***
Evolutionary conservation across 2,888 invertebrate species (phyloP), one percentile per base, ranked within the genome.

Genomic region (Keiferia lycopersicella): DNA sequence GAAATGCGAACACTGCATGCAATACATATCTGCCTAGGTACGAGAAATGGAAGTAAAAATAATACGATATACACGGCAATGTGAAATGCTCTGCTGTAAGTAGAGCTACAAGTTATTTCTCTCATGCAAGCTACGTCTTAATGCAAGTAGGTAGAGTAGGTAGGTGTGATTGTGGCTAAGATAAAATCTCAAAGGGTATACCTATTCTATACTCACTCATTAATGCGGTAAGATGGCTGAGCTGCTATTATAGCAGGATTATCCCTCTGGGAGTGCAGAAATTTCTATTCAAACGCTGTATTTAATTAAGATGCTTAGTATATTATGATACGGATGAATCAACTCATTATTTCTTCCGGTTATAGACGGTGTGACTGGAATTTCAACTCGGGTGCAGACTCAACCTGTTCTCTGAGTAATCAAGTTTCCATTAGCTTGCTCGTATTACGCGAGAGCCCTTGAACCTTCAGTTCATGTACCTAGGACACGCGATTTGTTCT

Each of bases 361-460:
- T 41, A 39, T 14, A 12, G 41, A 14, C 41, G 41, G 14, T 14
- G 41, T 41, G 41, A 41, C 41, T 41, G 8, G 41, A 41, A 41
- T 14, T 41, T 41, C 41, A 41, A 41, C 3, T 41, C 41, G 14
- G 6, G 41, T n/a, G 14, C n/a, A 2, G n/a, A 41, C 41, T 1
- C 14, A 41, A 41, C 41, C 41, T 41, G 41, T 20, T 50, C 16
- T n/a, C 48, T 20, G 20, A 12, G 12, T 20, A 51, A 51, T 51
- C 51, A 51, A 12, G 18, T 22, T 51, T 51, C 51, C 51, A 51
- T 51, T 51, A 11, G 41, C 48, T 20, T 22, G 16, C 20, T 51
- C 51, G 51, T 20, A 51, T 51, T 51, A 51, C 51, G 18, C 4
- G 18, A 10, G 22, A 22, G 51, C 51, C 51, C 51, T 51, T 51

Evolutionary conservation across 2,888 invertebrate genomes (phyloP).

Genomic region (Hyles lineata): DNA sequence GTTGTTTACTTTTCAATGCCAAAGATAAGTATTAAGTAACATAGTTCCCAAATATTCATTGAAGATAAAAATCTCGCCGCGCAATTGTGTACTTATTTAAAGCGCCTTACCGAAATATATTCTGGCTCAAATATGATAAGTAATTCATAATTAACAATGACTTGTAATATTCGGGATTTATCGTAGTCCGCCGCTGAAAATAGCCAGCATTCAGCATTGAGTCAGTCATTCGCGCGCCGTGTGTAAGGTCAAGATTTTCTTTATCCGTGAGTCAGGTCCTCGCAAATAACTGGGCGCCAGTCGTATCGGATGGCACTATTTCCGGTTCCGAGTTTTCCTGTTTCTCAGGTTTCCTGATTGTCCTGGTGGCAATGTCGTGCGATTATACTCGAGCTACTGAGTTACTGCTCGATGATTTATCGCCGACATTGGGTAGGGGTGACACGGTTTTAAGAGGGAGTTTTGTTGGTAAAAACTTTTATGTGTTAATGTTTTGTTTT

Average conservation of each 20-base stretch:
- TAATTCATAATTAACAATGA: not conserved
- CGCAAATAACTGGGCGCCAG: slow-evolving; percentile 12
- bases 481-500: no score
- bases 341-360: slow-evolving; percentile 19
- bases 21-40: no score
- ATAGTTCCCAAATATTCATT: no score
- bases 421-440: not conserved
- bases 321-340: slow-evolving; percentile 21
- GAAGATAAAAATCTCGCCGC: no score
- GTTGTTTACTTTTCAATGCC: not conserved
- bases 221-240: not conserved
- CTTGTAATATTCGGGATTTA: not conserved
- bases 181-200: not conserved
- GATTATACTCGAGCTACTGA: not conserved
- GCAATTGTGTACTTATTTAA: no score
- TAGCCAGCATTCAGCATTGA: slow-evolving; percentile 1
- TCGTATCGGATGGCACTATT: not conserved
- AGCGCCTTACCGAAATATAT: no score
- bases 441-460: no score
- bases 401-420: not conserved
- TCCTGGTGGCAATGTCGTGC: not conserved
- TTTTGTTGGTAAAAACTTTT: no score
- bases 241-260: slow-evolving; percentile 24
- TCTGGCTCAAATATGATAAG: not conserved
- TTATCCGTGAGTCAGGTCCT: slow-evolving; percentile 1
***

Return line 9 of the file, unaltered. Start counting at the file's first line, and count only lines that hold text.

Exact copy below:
- T n/a, C 48, T 20, G 20, A 12, G 12, T 20, A 51, A 51, T 51